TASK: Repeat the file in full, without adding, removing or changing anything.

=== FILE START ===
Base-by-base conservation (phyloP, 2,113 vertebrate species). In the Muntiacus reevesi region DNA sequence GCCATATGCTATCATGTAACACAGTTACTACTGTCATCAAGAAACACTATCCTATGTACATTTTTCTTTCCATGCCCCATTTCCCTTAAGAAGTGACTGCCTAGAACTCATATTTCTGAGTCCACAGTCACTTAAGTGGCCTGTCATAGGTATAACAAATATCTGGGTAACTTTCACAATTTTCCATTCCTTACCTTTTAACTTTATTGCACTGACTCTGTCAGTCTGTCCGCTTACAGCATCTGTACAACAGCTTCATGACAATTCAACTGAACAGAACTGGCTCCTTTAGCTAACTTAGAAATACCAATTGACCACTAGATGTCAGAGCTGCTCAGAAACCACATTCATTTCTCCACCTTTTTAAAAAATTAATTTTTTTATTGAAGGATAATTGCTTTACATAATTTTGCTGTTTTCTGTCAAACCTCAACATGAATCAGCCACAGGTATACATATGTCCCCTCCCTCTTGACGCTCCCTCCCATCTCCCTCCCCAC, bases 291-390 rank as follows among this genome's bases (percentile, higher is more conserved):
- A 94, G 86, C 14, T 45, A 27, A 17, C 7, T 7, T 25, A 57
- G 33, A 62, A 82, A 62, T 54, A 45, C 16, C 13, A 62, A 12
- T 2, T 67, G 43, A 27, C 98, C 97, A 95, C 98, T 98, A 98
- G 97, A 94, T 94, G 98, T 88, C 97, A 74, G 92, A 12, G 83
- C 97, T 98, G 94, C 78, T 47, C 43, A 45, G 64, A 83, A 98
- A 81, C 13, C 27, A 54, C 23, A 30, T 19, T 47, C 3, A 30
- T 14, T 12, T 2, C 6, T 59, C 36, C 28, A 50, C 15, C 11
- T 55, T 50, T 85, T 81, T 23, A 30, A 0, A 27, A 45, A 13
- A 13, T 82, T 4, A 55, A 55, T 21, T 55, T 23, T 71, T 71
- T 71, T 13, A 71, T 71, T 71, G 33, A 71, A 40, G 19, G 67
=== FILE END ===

Base-by-base conservation (phyloP, 2,113 vertebrate species). In the Muntiacus reevesi region DNA sequence GCCATATGCTATCATGTAACACAGTTACTACTGTCATCAAGAAACACTATCCTATGTACATTTTTCTTTCCATGCCCCATTTCCCTTAAGAAGTGACTGCCTAGAACTCATATTTCTGAGTCCACAGTCACTTAAGTGGCCTGTCATAGGTATAACAAATATCTGGGTAACTTTCACAATTTTCCATTCCTTACCTTTTAACTTTATTGCACTGACTCTGTCAGTCTGTCCGCTTACAGCATCTGTACAACAGCTTCATGACAATTCAACTGAACAGAACTGGCTCCTTTAGCTAACTTAGAAATACCAATTGACCACTAGATGTCAGAGCTGCTCAGAAACCACATTCATTTCTCCACCTTTTTAAAAAATTAATTTTTTTATTGAAGGATAATTGCTTTACATAATTTTGCTGTTTTCTGTCAAACCTCAACATGAATCAGCCACAGGTATACATATGTCCCCTCCCTCTTGACGCTCCCTCCCATCTCCCTCCCCAC, bases 291-390 rank as follows among this genome's bases (percentile, higher is more conserved):
- A 94, G 86, C 14, T 45, A 27, A 17, C 7, T 7, T 25, A 57
- G 33, A 62, A 82, A 62, T 54, A 45, C 16, C 13, A 62, A 12
- T 2, T 67, G 43, A 27, C 98, C 97, A 95, C 98, T 98, A 98
- G 97, A 94, T 94, G 98, T 88, C 97, A 74, G 92, A 12, G 83
- C 97, T 98, G 94, C 78, T 47, C 43, A 45, G 64, A 83, A 98
- A 81, C 13, C 27, A 54, C 23, A 30, T 19, T 47, C 3, A 30
- T 14, T 12, T 2, C 6, T 59, C 36, C 28, A 50, C 15, C 11
- T 55, T 50, T 85, T 81, T 23, A 30, A 0, A 27, A 45, A 13
- A 13, T 82, T 4, A 55, A 55, T 21, T 55, T 23, T 71, T 71
- T 71, T 13, A 71, T 71, T 71, G 33, A 71, A 40, G 19, G 67